According to a government report on the labor market situation in the third quarter of 2018, more than 30 percent of Saudi women aged between 15 and 65 are unemployed.
Among them, the highest rate of unemployment is among 20-24-year-olds (more than 70 percent) and among 25-29-year-olds (55 percent).
According to the report, there are 923,504 Saudi jobseekers, of whom 765,378 are women (82.2 percent).
“We have more girls in STEM education compared to Western countries,” said Alakeel, who completed her doctoral degree in computer science in the UK at the University of Southampton in 2017.
According to a report prepared by the Saudi Education Ministry, girls accounted for 57 percent of undergraduates for the year 2015-2016 in the Kingdom.
That same year, women outnumbered men in graduating with a bachelor’s in biology, information technology (IT), mathematics and statistics, and physics.
According to a survey Alakeel recently conducted on social media, “almost 80 percent of (Saudi) girls were keen to study STEM, but securing a job after the degree remains the challenge,” she said.
Maha Al-Taleb, 22, graduated earlier this year with a degree in technology from KSU, specializing in IT networks and security.
“It’s common for girls in the Kingdom to opt for STEM education,” said Al-Taleb, who now works in a public sector company in Riyadh as a junior information security analyst.
“Saudi women are ambitious. We’re acquiring high degrees and seeking successful careers. I don’t know why the world assumes that Saudi women are a backward tribal species who have no say in these matters. This entire perception is flawed.”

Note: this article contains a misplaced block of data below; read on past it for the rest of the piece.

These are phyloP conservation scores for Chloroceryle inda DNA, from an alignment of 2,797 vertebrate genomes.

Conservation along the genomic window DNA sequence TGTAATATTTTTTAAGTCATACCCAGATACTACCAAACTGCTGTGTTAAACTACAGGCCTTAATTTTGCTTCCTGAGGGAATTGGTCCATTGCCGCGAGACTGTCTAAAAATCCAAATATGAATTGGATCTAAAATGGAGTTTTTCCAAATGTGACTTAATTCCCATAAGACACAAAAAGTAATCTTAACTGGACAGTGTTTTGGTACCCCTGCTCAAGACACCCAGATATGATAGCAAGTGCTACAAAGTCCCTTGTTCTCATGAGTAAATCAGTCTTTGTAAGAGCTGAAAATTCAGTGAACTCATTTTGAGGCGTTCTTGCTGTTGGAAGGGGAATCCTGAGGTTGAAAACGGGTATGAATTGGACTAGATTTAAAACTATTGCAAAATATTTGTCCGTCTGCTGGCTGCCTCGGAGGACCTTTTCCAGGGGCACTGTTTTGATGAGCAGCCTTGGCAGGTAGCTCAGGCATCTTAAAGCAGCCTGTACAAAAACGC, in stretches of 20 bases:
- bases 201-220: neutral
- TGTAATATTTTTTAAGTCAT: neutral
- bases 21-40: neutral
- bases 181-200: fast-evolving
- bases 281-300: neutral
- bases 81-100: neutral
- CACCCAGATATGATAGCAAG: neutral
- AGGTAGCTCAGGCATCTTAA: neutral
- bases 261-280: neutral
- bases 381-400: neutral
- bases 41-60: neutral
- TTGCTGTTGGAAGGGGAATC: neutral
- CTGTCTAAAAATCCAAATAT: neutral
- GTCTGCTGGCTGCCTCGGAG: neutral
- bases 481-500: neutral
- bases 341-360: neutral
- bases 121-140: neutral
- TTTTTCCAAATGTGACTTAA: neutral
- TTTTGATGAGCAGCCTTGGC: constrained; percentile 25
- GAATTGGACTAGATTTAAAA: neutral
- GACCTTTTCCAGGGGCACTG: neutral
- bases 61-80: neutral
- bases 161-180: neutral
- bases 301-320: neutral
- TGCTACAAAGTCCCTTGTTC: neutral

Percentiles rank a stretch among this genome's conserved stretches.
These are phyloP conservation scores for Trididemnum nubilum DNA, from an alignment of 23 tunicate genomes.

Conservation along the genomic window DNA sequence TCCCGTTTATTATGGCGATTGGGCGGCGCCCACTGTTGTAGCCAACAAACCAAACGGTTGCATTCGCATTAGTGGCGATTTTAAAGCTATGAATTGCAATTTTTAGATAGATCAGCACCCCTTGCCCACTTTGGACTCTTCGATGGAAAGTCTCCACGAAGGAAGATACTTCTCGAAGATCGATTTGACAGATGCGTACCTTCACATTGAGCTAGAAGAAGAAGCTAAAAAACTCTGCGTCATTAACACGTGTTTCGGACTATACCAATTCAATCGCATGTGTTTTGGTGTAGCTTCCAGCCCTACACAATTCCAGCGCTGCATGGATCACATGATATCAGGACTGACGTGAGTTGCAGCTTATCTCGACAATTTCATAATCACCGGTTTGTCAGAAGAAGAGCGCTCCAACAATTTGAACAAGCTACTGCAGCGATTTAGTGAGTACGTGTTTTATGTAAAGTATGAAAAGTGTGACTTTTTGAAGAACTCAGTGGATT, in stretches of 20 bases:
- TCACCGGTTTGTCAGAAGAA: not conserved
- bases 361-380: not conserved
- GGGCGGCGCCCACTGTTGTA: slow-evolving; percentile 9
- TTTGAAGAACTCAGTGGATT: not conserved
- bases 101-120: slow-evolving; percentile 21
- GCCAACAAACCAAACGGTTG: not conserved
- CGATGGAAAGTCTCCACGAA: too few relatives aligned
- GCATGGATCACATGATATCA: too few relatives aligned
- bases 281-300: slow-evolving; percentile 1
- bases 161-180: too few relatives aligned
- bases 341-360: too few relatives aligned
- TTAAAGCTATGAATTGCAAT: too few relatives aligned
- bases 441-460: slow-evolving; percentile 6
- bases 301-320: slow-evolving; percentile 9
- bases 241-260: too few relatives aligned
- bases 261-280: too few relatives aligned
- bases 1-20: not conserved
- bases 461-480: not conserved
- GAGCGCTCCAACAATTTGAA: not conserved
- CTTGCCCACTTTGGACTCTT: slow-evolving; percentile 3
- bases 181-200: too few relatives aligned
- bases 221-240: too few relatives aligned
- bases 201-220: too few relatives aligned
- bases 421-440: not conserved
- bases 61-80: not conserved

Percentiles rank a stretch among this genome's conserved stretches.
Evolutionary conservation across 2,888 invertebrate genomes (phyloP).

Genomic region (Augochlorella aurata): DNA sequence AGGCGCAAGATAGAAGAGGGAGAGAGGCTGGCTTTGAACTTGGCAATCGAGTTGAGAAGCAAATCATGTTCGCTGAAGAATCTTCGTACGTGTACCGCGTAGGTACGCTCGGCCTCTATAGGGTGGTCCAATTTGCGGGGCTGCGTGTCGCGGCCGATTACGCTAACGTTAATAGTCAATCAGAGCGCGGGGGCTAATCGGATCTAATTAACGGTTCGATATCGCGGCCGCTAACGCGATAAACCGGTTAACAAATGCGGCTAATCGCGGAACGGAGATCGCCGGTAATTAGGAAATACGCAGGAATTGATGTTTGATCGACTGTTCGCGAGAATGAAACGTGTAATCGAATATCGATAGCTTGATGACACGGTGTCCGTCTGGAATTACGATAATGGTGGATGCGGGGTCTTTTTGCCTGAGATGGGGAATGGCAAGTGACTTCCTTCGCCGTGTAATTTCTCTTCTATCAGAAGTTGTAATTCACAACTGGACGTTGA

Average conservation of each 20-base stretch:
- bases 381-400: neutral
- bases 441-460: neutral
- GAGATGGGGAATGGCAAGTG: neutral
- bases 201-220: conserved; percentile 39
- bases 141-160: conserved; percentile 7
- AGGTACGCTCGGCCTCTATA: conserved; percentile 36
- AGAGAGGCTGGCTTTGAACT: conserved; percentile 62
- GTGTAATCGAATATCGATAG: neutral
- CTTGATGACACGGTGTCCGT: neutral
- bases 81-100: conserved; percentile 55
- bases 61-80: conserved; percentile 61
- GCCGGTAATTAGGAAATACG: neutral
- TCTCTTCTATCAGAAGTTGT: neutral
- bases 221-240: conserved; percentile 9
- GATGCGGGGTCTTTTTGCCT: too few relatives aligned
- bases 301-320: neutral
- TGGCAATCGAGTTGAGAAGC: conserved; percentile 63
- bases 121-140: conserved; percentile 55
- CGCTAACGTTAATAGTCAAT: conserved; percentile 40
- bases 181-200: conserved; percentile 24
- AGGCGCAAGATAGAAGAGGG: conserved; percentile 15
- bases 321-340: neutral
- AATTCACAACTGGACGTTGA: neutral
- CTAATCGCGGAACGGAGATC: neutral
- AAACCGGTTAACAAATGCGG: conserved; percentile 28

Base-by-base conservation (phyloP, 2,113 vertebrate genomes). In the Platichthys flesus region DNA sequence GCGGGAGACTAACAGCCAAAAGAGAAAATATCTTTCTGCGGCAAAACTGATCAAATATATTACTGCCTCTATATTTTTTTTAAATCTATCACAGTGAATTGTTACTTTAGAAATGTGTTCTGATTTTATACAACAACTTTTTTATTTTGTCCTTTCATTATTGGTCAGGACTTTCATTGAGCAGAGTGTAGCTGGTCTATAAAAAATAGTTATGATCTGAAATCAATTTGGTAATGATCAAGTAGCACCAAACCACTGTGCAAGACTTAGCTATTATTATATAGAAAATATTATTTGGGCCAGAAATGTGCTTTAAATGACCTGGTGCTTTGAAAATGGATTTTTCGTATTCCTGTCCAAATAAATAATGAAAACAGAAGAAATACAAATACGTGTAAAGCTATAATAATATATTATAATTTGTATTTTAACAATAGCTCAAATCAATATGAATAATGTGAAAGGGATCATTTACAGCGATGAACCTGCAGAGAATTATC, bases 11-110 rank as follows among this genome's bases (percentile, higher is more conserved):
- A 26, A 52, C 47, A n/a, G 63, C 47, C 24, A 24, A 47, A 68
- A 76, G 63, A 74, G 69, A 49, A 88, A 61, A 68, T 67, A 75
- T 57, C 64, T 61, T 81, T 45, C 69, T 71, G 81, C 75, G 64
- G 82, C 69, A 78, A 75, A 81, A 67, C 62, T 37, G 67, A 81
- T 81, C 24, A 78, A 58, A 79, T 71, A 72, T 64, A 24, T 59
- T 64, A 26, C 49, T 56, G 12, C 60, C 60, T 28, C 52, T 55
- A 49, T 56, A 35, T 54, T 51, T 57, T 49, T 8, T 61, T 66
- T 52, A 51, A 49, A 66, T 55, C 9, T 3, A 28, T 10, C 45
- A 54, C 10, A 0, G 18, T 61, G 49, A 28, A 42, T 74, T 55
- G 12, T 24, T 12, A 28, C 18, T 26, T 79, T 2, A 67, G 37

Al-Taleb got a job offer immediately after university, but realizes that not all her peers are as fortunate. Women “are facing problems in securing jobs, not because companies don’t want to hire us, but because employment for Saudi youths is a major challenge,” she said.
“In today’s Saudi Arabia, parents are encouraging their daughters to get a degree not just in the Kingdom; they also want them to go to Western universities. It has become a common phenomenon. Things have changed. Women are a crucial part of the nation’s development process.”
Not all women graduating in the Kingdom are as lucky, among them Razan Al-Qahtani. “It has been several months since I graduated, yet I haven’t been able to find a job. It has been a struggle so far,” said the 25-year-old IT graduate. “We have more talented and qualified girls, especially in the field of technology, but there are few jobs available. It’s a difficult situation, but we’re hopeful things will change very soon.”
Al-Qahtani expressed confidence that the Kingdom’s Vision 2030 reform plan will bring opportunities for qualified Saudis.
As part of Vision 2030, the government has committed to raise employment among Saudi women.
Alakeel said the government is working hard to find a solution, and it is only a matter of time until more such jobs are on offer.
“As per Vision 2030, there will be more jobs, including technical jobs, available in the country. Once we have more jobs, women will eventually get their due share,” she added. According to Alakeel, female empowerment and promotion to leading roles have made huge progress in Saudi Arabia, and this may affect existing STEM job opportunities.
“We’re glad to see Her Royal Highness Princess Reema bint Bandar Al-Saud becoming the first female ambassador of the country. It only suggests change is on the way,” Alakeel said.
Al-Taleb expressed pride in the way her parents have supported her, saying: “My father isn’t educated and my mother has basic literacy, but both provided me with the education I desired. They want their daughters to be as successful as their sons.”
Like women in any country, the transition from university to the workplace is not always easy, even for young Saudi women with technology degrees. Yet they are not losing hope.
“We realize these are difficult times in terms of employment, especially in technology-related fields, but things will change,” Al-Taleb said. “Saudi women will soon be ruling the fields of STEM all over the country.”